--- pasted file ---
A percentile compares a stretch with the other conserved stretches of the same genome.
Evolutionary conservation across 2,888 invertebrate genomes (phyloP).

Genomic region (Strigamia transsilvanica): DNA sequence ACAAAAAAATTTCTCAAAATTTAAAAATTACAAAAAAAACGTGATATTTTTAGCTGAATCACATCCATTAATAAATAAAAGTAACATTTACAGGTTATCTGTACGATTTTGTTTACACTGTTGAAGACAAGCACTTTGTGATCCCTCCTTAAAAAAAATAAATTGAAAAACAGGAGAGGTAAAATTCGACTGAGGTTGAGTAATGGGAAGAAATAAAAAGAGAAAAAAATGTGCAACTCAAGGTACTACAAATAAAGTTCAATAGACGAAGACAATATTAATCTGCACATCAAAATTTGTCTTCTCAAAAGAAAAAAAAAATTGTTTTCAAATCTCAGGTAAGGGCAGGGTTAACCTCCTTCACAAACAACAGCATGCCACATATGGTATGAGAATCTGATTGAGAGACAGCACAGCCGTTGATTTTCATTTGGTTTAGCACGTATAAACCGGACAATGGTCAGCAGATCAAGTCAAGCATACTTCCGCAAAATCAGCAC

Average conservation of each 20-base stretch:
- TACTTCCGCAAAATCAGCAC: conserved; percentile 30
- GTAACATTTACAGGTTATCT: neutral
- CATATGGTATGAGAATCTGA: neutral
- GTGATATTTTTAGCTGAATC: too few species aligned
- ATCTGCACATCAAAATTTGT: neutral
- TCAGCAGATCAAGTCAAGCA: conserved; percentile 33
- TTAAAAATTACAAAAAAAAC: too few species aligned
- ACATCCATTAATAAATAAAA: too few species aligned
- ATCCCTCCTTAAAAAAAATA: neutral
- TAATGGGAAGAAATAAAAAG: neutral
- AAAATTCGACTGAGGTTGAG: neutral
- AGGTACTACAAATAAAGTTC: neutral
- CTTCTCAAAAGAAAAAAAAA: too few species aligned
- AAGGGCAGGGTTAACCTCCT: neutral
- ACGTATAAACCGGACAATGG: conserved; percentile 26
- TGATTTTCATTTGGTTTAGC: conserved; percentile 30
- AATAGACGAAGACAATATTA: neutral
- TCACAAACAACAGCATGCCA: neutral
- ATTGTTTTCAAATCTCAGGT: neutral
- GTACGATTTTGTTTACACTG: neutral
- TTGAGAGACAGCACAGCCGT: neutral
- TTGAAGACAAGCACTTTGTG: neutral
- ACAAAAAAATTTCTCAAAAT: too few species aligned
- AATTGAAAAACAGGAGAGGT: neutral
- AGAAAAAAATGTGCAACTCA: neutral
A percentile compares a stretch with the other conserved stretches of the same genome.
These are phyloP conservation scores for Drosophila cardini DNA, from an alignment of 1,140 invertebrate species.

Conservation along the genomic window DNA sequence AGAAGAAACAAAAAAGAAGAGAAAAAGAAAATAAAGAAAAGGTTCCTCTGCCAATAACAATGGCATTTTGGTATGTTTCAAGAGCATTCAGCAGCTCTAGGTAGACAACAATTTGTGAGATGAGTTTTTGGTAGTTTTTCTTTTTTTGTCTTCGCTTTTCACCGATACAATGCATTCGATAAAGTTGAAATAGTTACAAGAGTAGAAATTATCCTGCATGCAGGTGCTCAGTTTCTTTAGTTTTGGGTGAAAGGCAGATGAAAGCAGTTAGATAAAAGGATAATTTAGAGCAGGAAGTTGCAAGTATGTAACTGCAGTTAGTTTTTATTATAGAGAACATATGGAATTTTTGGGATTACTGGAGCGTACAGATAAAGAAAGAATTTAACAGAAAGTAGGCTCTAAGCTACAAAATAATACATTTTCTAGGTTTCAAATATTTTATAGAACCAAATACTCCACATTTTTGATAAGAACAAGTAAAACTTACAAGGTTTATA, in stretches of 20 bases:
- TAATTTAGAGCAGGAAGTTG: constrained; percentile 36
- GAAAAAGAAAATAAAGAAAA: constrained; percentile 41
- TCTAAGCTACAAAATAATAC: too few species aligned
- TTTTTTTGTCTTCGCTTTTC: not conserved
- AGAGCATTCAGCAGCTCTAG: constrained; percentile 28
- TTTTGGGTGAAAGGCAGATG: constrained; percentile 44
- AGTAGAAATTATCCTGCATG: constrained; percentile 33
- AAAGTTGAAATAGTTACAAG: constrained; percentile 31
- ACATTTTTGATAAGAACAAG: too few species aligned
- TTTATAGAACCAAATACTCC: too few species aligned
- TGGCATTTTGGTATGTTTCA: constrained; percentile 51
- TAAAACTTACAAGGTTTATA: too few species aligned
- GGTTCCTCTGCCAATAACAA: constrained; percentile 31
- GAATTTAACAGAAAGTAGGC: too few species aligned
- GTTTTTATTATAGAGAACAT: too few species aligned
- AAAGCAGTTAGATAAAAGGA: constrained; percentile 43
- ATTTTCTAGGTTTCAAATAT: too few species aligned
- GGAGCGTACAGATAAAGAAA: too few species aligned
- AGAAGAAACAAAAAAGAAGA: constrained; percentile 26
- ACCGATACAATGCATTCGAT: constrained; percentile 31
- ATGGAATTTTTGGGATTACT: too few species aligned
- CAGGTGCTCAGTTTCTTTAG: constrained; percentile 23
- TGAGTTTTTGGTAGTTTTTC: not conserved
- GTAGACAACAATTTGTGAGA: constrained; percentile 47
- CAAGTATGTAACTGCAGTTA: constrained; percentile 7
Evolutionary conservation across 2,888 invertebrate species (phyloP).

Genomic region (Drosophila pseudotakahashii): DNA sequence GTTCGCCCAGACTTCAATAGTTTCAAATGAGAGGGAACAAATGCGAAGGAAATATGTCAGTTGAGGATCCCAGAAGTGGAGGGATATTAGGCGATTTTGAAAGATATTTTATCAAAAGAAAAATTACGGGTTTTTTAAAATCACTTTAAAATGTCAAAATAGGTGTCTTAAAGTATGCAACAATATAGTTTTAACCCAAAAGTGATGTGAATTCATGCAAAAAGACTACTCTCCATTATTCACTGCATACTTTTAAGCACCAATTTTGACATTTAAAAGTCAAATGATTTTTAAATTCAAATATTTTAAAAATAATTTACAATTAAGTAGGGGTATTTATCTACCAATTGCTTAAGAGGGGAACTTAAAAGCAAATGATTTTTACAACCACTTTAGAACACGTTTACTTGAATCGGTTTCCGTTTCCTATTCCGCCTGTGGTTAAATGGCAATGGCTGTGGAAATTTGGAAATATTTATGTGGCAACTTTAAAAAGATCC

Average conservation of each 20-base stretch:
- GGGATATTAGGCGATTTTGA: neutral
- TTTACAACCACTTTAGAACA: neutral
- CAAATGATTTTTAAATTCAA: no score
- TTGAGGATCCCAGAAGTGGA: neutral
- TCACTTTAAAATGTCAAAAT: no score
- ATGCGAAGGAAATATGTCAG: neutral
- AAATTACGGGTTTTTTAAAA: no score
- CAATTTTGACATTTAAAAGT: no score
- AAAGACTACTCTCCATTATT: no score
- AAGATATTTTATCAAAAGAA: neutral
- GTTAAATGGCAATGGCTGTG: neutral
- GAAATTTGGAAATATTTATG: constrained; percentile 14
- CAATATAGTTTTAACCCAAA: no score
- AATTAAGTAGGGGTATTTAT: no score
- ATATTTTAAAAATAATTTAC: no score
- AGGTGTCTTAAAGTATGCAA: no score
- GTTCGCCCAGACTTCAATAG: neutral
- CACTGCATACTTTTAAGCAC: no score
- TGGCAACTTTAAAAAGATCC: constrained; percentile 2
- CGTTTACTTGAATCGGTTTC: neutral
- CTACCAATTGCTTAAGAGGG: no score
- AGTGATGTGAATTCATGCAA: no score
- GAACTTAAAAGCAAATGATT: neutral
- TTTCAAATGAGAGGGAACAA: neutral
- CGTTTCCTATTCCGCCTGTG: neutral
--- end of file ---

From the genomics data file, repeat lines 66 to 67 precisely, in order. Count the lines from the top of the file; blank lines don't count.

- ATGCGAAGGAAATATGTCAG: neutral
- AAATTACGGGTTTTTTAAAA: no score